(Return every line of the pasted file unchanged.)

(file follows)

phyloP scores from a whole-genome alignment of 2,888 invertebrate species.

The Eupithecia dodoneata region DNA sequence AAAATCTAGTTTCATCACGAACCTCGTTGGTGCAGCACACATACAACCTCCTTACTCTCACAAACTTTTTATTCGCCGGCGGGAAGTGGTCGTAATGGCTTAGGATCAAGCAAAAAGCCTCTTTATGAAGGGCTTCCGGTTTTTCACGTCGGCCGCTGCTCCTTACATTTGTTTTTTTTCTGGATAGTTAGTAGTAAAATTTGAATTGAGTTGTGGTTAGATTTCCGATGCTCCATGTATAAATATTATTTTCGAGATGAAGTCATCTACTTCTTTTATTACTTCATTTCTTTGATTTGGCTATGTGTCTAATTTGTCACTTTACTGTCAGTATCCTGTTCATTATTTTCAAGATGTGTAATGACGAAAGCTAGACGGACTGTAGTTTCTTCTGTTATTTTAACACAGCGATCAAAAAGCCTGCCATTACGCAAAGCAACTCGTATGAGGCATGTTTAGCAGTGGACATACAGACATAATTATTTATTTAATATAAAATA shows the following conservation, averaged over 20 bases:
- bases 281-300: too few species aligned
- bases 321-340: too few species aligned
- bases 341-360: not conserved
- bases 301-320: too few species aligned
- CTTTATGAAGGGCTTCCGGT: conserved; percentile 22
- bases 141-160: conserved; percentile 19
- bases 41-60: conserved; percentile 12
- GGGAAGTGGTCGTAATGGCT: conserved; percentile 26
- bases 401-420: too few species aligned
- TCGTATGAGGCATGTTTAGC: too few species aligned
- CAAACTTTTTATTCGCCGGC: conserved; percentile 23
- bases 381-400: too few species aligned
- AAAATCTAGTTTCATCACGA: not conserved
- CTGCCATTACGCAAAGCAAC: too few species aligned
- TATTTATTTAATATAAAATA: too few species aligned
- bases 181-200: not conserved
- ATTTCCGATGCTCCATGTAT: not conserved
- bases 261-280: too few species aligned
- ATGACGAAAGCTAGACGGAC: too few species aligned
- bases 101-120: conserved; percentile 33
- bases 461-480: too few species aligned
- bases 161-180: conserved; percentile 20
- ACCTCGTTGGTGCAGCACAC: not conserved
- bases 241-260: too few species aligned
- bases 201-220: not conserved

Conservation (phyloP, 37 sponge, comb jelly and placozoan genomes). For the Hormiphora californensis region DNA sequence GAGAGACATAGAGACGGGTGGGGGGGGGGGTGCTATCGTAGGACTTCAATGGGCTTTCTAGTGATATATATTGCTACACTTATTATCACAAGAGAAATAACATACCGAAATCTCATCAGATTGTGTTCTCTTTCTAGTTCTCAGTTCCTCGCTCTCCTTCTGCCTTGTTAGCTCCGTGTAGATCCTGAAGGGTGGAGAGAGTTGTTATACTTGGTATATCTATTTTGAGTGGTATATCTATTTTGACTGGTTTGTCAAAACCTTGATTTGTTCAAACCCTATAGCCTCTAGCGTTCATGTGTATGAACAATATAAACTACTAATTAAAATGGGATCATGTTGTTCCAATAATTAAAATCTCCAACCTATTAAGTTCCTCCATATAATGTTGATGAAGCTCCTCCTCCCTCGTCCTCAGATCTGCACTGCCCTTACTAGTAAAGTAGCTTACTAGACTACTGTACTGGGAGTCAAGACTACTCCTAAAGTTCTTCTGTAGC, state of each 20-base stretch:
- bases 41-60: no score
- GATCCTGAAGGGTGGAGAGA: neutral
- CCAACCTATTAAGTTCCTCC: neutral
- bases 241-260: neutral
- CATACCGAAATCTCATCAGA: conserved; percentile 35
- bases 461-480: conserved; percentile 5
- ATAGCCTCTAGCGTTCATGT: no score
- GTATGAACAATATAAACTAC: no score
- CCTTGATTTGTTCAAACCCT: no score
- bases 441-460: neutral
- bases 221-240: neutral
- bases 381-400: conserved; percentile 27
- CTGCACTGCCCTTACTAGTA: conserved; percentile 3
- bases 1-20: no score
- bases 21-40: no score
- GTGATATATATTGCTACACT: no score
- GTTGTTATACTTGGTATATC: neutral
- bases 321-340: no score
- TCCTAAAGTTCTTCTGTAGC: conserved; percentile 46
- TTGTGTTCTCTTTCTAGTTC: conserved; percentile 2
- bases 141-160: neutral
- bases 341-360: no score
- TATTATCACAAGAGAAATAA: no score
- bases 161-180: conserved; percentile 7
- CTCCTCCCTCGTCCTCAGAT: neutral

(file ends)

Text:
phyloP scores from a whole-genome alignment of 2,888 invertebrate species.

The Eupithecia dodoneata region DNA sequence AAAATCTAGTTTCATCACGAACCTCGTTGGTGCAGCACACATACAACCTCCTTACTCTCACAAACTTTTTATTCGCCGGCGGGAAGTGGTCGTAATGGCTTAGGATCAAGCAAAAAGCCTCTTTATGAAGGGCTTCCGGTTTTTCACGTCGGCCGCTGCTCCTTACATTTGTTTTTTTTCTGGATAGTTAGTAGTAAAATTTGAATTGAGTTGTGGTTAGATTTCCGATGCTCCATGTATAAATATTATTTTCGAGATGAAGTCATCTACTTCTTTTATTACTTCATTTCTTTGATTTGGCTATGTGTCTAATTTGTCACTTTACTGTCAGTATCCTGTTCATTATTTTCAAGATGTGTAATGACGAAAGCTAGACGGACTGTAGTTTCTTCTGTTATTTTAACACAGCGATCAAAAAGCCTGCCATTACGCAAAGCAACTCGTATGAGGCATGTTTAGCAGTGGACATACAGACATAATTATTTATTTAATATAAAATA shows the following conservation, averaged over 20 bases:
- bases 281-300: too few species aligned
- bases 321-340: too few species aligned
- bases 341-360: not conserved
- bases 301-320: too few species aligned
- CTTTATGAAGGGCTTCCGGT: conserved; percentile 22
- bases 141-160: conserved; percentile 19
- bases 41-60: conserved; percentile 12
- GGGAAGTGGTCGTAATGGCT: conserved; percentile 26
- bases 401-420: too few species aligned
- TCGTATGAGGCATGTTTAGC: too few species aligned
- CAAACTTTTTATTCGCCGGC: conserved; percentile 23
- bases 381-400: too few species aligned
- AAAATCTAGTTTCATCACGA: not conserved
- CTGCCATTACGCAAAGCAAC: too few species aligned
- TATTTATTTAATATAAAATA: too few species aligned
- bases 181-200: not conserved
- ATTTCCGATGCTCCATGTAT: not conserved
- bases 261-280: too few species aligned
- ATGACGAAAGCTAGACGGAC: too few species aligned
- bases 101-120: conserved; percentile 33
- bases 461-480: too few species aligned
- bases 161-180: conserved; percentile 20
- ACCTCGTTGGTGCAGCACAC: not conserved
- bases 241-260: too few species aligned
- bases 201-220: not conserved

Conservation (phyloP, 37 sponge, comb jelly and placozoan genomes). For the Hormiphora californensis region DNA sequence GAGAGACATAGAGACGGGTGGGGGGGGGGGTGCTATCGTAGGACTTCAATGGGCTTTCTAGTGATATATATTGCTACACTTATTATCACAAGAGAAATAACATACCGAAATCTCATCAGATTGTGTTCTCTTTCTAGTTCTCAGTTCCTCGCTCTCCTTCTGCCTTGTTAGCTCCGTGTAGATCCTGAAGGGTGGAGAGAGTTGTTATACTTGGTATATCTATTTTGAGTGGTATATCTATTTTGACTGGTTTGTCAAAACCTTGATTTGTTCAAACCCTATAGCCTCTAGCGTTCATGTGTATGAACAATATAAACTACTAATTAAAATGGGATCATGTTGTTCCAATAATTAAAATCTCCAACCTATTAAGTTCCTCCATATAATGTTGATGAAGCTCCTCCTCCCTCGTCCTCAGATCTGCACTGCCCTTACTAGTAAAGTAGCTTACTAGACTACTGTACTGGGAGTCAAGACTACTCCTAAAGTTCTTCTGTAGC, state of each 20-base stretch:
- bases 41-60: no score
- GATCCTGAAGGGTGGAGAGA: neutral
- CCAACCTATTAAGTTCCTCC: neutral
- bases 241-260: neutral
- CATACCGAAATCTCATCAGA: conserved; percentile 35
- bases 461-480: conserved; percentile 5
- ATAGCCTCTAGCGTTCATGT: no score
- GTATGAACAATATAAACTAC: no score
- CCTTGATTTGTTCAAACCCT: no score
- bases 441-460: neutral
- bases 221-240: neutral
- bases 381-400: conserved; percentile 27
- CTGCACTGCCCTTACTAGTA: conserved; percentile 3
- bases 1-20: no score
- bases 21-40: no score
- GTGATATATATTGCTACACT: no score
- GTTGTTATACTTGGTATATC: neutral
- bases 321-340: no score
- TCCTAAAGTTCTTCTGTAGC: conserved; percentile 46
- TTGTGTTCTCTTTCTAGTTC: conserved; percentile 2
- bases 141-160: neutral
- bases 341-360: no score
- TATTATCACAAGAGAAATAA: no score
- bases 161-180: conserved; percentile 7
- CTCCTCCCTCGTCCTCAGAT: neutral